Have you ever noticed your eye twitching after you’ve had too much coffee, you stay up too late at night, or experience seasonal allergies? It’s pretty common to experience eye twitching due to minor issues, but if the problem is persistent, you may need to see an eye doctor.
What Are The Most Common Causes of Eye Twitching?
Some of the more common triggers of eyelid twitching include:
- Dry eyes
- Drinking alcohol or caffeine
- Bright light
- Wind or air pollution
- Irritation, such as by a stray eyelash
- Certain medications
What Are Other Reasons My Eye Could Be Twitching?
If the common triggers above don’t seem to resonate with you, you may experience eye twitching as a result of one of these conditions:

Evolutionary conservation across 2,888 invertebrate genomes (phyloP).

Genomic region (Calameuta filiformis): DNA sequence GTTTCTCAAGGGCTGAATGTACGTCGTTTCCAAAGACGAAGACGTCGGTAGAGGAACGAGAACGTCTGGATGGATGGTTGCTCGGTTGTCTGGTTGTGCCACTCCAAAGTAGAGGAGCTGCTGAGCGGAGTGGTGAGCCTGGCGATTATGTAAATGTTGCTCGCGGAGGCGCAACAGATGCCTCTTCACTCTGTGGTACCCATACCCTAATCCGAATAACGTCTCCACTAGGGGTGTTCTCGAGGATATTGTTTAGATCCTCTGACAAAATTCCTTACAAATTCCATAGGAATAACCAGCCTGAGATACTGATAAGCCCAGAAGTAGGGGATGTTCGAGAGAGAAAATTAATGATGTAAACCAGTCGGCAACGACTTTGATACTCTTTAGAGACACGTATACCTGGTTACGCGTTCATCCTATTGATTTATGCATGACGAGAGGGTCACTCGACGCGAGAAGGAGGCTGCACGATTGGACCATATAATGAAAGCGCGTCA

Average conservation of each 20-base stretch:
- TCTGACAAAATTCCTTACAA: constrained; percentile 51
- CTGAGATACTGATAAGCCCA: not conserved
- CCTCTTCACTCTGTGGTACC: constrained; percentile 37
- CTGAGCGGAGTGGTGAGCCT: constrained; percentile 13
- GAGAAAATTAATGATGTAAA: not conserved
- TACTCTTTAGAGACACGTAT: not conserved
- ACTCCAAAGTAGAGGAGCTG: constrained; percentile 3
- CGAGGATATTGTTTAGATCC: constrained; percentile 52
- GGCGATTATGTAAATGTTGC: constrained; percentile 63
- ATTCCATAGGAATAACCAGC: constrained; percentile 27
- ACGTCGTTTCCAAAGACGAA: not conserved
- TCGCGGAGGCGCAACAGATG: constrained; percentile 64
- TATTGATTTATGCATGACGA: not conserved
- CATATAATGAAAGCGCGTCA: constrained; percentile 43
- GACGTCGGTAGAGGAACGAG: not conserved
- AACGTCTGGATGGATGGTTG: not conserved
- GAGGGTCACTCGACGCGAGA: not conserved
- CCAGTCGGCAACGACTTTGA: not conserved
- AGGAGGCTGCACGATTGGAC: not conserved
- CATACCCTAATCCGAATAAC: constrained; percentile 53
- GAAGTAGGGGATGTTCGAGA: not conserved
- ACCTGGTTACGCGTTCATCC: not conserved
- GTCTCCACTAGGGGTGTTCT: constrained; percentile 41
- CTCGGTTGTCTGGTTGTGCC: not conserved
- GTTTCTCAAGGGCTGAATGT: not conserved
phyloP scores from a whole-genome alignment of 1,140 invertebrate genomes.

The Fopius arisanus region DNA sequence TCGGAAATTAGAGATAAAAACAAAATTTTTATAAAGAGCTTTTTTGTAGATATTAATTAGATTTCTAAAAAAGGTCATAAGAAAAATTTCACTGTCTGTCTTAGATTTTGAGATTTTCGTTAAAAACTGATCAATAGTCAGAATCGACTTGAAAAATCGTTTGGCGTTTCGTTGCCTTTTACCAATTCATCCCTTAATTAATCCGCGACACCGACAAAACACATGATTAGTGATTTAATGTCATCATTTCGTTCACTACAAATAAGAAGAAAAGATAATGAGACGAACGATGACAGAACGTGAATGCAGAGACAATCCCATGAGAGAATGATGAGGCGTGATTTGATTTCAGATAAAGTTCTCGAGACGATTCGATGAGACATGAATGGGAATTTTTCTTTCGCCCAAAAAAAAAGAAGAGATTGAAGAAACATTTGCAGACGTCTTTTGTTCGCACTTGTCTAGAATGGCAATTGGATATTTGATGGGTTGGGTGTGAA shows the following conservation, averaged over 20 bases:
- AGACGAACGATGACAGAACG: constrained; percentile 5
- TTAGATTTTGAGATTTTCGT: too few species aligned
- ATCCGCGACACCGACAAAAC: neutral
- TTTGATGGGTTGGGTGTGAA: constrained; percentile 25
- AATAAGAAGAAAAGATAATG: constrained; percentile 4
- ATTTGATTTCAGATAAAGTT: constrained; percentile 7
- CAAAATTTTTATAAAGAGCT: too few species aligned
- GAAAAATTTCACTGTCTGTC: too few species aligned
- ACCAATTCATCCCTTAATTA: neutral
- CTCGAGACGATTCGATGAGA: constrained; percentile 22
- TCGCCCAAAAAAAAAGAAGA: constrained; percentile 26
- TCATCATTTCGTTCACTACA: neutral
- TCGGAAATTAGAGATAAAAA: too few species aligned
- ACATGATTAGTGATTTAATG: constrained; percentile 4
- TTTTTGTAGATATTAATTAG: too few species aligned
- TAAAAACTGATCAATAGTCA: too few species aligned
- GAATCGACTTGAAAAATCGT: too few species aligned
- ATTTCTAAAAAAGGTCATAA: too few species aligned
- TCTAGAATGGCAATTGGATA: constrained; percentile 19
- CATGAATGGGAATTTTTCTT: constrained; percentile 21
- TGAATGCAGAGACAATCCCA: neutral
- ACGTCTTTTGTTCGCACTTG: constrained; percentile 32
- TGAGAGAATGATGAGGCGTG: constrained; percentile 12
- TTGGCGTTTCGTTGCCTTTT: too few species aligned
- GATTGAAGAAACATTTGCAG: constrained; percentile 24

- Essential blepharospasm— A nerve impulse causes your eyelid to close involuntarily.
- Hemifacial spasm— A blood vessel presses on a facial nerve, causing part of your face to tighten.
- Blepharitis— The eyelids are inflamed when oil glands around the eye become clogged.
- Corneal abrasion— The cornea (the clear protective layer of the eye) becomes scratched.
- Uveitis— The uvea (middle layer of eye tissue) becomes inflamed.
It can also be a symptom of certain neurological conditions, such as:
- Bell’s palsy
- Multiple sclerosis
- Cervical dystonia
- Oromandibular dystonia and facial dystonia
- Parkinson’s disease
- Tourette syndrome
- A chronic movement disorder
When Should I See a Doctor for Eye Twitching?
Before you see an eye doctor, you can try some simple home remedies to stop the eye twitching. The Mayo Clinic recommends you schedule an ophthalmologist appointment if any of the following occur:
- The eye twitching persists for several weeks
- Your eye is red, swollen, or discharges liquid
- Your eyelid droops, closes completely when it twitches, or is difficult to open
- You experience twitching in other parts of your body as well